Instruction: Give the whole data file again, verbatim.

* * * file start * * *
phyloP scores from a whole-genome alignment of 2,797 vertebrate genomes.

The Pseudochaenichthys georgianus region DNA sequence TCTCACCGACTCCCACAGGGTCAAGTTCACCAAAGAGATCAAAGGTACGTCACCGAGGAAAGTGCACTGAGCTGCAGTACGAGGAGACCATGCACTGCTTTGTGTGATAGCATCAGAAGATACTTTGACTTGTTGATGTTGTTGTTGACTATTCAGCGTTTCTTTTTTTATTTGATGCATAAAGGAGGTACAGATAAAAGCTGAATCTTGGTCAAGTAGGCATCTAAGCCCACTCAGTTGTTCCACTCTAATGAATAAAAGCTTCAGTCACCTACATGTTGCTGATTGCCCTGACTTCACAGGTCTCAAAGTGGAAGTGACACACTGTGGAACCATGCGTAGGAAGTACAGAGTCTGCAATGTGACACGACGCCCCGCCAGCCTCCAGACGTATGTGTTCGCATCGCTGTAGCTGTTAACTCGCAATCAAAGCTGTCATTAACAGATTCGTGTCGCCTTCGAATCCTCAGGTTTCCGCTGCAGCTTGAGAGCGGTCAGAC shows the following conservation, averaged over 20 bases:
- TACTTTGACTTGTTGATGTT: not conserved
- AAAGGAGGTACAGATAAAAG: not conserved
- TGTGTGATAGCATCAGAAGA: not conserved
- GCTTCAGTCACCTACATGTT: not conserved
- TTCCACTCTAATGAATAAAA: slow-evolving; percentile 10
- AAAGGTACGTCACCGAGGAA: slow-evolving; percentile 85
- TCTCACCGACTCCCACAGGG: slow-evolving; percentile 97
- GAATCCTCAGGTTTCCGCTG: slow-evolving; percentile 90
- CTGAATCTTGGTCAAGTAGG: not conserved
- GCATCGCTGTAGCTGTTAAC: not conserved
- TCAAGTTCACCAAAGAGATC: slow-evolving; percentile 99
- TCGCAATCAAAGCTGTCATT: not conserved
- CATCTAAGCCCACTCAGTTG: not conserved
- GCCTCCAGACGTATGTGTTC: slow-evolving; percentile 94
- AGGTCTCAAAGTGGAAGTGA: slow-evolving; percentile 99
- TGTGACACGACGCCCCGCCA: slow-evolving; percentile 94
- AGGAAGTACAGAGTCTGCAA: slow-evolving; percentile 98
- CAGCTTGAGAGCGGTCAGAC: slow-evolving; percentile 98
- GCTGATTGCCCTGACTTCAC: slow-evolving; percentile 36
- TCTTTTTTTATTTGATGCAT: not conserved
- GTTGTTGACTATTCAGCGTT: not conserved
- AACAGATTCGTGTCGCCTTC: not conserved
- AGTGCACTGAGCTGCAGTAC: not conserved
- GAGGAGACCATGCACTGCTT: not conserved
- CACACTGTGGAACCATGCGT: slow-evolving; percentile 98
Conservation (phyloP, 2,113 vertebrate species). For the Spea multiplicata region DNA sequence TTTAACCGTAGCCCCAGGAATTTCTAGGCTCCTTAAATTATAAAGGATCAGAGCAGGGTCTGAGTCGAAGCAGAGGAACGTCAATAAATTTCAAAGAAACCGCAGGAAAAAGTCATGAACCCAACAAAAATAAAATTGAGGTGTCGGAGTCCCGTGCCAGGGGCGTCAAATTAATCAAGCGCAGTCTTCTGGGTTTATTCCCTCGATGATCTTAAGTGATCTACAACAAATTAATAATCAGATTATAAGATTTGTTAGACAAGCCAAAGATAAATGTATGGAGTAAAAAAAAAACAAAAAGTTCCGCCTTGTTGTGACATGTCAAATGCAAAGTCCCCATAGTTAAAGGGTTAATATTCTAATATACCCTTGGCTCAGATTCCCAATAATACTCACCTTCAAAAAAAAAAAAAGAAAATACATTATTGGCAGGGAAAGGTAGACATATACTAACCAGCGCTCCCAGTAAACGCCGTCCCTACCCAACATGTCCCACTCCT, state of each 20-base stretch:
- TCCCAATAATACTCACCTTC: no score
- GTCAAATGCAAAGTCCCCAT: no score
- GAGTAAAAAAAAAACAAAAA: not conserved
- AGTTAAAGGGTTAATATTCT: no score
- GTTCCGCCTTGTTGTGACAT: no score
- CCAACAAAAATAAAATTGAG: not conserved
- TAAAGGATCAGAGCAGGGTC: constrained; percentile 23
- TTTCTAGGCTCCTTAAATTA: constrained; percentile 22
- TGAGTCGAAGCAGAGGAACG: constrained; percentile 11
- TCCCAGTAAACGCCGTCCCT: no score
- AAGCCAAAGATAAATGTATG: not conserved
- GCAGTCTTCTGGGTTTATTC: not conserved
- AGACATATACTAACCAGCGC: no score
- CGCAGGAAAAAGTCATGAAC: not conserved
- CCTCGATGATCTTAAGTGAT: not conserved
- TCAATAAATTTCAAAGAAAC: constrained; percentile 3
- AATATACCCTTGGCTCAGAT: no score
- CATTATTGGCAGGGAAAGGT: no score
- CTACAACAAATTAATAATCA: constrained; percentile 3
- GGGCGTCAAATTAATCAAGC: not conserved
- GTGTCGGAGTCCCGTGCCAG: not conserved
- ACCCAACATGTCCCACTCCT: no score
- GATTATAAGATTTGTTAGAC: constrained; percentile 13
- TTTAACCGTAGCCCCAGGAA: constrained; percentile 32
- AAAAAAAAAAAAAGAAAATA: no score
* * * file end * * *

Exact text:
phyloP scores from a whole-genome alignment of 2,797 vertebrate genomes.

The Pseudochaenichthys georgianus region DNA sequence TCTCACCGACTCCCACAGGGTCAAGTTCACCAAAGAGATCAAAGGTACGTCACCGAGGAAAGTGCACTGAGCTGCAGTACGAGGAGACCATGCACTGCTTTGTGTGATAGCATCAGAAGATACTTTGACTTGTTGATGTTGTTGTTGACTATTCAGCGTTTCTTTTTTTATTTGATGCATAAAGGAGGTACAGATAAAAGCTGAATCTTGGTCAAGTAGGCATCTAAGCCCACTCAGTTGTTCCACTCTAATGAATAAAAGCTTCAGTCACCTACATGTTGCTGATTGCCCTGACTTCACAGGTCTCAAAGTGGAAGTGACACACTGTGGAACCATGCGTAGGAAGTACAGAGTCTGCAATGTGACACGACGCCCCGCCAGCCTCCAGACGTATGTGTTCGCATCGCTGTAGCTGTTAACTCGCAATCAAAGCTGTCATTAACAGATTCGTGTCGCCTTCGAATCCTCAGGTTTCCGCTGCAGCTTGAGAGCGGTCAGAC shows the following conservation, averaged over 20 bases:
- TACTTTGACTTGTTGATGTT: not conserved
- AAAGGAGGTACAGATAAAAG: not conserved
- TGTGTGATAGCATCAGAAGA: not conserved
- GCTTCAGTCACCTACATGTT: not conserved
- TTCCACTCTAATGAATAAAA: slow-evolving; percentile 10
- AAAGGTACGTCACCGAGGAA: slow-evolving; percentile 85
- TCTCACCGACTCCCACAGGG: slow-evolving; percentile 97
- GAATCCTCAGGTTTCCGCTG: slow-evolving; percentile 90
- CTGAATCTTGGTCAAGTAGG: not conserved
- GCATCGCTGTAGCTGTTAAC: not conserved
- TCAAGTTCACCAAAGAGATC: slow-evolving; percentile 99
- TCGCAATCAAAGCTGTCATT: not conserved
- CATCTAAGCCCACTCAGTTG: not conserved
- GCCTCCAGACGTATGTGTTC: slow-evolving; percentile 94
- AGGTCTCAAAGTGGAAGTGA: slow-evolving; percentile 99
- TGTGACACGACGCCCCGCCA: slow-evolving; percentile 94
- AGGAAGTACAGAGTCTGCAA: slow-evolving; percentile 98
- CAGCTTGAGAGCGGTCAGAC: slow-evolving; percentile 98
- GCTGATTGCCCTGACTTCAC: slow-evolving; percentile 36
- TCTTTTTTTATTTGATGCAT: not conserved
- GTTGTTGACTATTCAGCGTT: not conserved
- AACAGATTCGTGTCGCCTTC: not conserved
- AGTGCACTGAGCTGCAGTAC: not conserved
- GAGGAGACCATGCACTGCTT: not conserved
- CACACTGTGGAACCATGCGT: slow-evolving; percentile 98
Conservation (phyloP, 2,113 vertebrate species). For the Spea multiplicata region DNA sequence TTTAACCGTAGCCCCAGGAATTTCTAGGCTCCTTAAATTATAAAGGATCAGAGCAGGGTCTGAGTCGAAGCAGAGGAACGTCAATAAATTTCAAAGAAACCGCAGGAAAAAGTCATGAACCCAACAAAAATAAAATTGAGGTGTCGGAGTCCCGTGCCAGGGGCGTCAAATTAATCAAGCGCAGTCTTCTGGGTTTATTCCCTCGATGATCTTAAGTGATCTACAACAAATTAATAATCAGATTATAAGATTTGTTAGACAAGCCAAAGATAAATGTATGGAGTAAAAAAAAAACAAAAAGTTCCGCCTTGTTGTGACATGTCAAATGCAAAGTCCCCATAGTTAAAGGGTTAATATTCTAATATACCCTTGGCTCAGATTCCCAATAATACTCACCTTCAAAAAAAAAAAAAGAAAATACATTATTGGCAGGGAAAGGTAGACATATACTAACCAGCGCTCCCAGTAAACGCCGTCCCTACCCAACATGTCCCACTCCT, state of each 20-base stretch:
- TCCCAATAATACTCACCTTC: no score
- GTCAAATGCAAAGTCCCCAT: no score
- GAGTAAAAAAAAAACAAAAA: not conserved
- AGTTAAAGGGTTAATATTCT: no score
- GTTCCGCCTTGTTGTGACAT: no score
- CCAACAAAAATAAAATTGAG: not conserved
- TAAAGGATCAGAGCAGGGTC: constrained; percentile 23
- TTTCTAGGCTCCTTAAATTA: constrained; percentile 22
- TGAGTCGAAGCAGAGGAACG: constrained; percentile 11
- TCCCAGTAAACGCCGTCCCT: no score
- AAGCCAAAGATAAATGTATG: not conserved
- GCAGTCTTCTGGGTTTATTC: not conserved
- AGACATATACTAACCAGCGC: no score
- CGCAGGAAAAAGTCATGAAC: not conserved
- CCTCGATGATCTTAAGTGAT: not conserved
- TCAATAAATTTCAAAGAAAC: constrained; percentile 3
- AATATACCCTTGGCTCAGAT: no score
- CATTATTGGCAGGGAAAGGT: no score
- CTACAACAAATTAATAATCA: constrained; percentile 3
- GGGCGTCAAATTAATCAAGC: not conserved
- GTGTCGGAGTCCCGTGCCAG: not conserved
- ACCCAACATGTCCCACTCCT: no score
- GATTATAAGATTTGTTAGAC: constrained; percentile 13
- TTTAACCGTAGCCCCAGGAA: constrained; percentile 32
- AAAAAAAAAAAAAGAAAATA: no score